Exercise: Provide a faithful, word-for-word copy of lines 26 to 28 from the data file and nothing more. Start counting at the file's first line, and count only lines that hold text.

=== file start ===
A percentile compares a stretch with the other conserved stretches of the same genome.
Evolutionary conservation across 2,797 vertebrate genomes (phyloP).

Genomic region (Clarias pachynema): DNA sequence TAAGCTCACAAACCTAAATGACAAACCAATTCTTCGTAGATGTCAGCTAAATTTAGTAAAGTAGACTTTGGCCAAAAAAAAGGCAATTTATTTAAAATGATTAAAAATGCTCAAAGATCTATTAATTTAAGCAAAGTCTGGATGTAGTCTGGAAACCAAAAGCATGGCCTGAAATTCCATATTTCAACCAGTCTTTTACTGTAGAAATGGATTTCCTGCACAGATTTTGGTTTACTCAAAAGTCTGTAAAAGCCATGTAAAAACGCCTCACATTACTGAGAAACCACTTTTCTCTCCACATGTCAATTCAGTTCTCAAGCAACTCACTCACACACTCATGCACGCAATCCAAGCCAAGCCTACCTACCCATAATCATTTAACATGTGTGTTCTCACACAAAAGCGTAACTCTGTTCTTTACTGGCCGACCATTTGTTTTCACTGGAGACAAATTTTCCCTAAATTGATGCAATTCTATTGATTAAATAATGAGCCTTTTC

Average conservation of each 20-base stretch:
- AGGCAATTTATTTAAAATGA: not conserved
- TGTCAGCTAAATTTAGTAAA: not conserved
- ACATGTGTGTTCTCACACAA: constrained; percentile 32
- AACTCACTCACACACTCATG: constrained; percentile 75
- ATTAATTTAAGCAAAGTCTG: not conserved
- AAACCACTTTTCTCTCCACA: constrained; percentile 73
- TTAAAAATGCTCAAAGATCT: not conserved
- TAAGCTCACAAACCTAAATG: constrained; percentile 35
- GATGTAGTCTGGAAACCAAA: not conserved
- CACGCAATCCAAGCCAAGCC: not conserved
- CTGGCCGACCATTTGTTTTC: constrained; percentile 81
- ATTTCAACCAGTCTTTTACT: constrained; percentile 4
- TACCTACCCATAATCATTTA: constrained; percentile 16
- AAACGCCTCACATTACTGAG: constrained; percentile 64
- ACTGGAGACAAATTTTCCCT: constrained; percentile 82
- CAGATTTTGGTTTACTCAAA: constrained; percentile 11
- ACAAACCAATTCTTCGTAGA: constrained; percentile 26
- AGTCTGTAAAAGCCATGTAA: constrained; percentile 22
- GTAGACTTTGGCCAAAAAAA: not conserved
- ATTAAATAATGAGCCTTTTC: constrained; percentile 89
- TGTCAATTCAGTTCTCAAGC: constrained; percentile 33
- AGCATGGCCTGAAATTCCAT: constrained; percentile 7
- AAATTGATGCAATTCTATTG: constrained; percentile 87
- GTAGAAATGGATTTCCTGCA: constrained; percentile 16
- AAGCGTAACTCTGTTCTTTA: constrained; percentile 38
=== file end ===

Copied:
- AGCATGGCCTGAAATTCCAT: constrained; percentile 7
- AAATTGATGCAATTCTATTG: constrained; percentile 87
- GTAGAAATGGATTTCCTGCA: constrained; percentile 16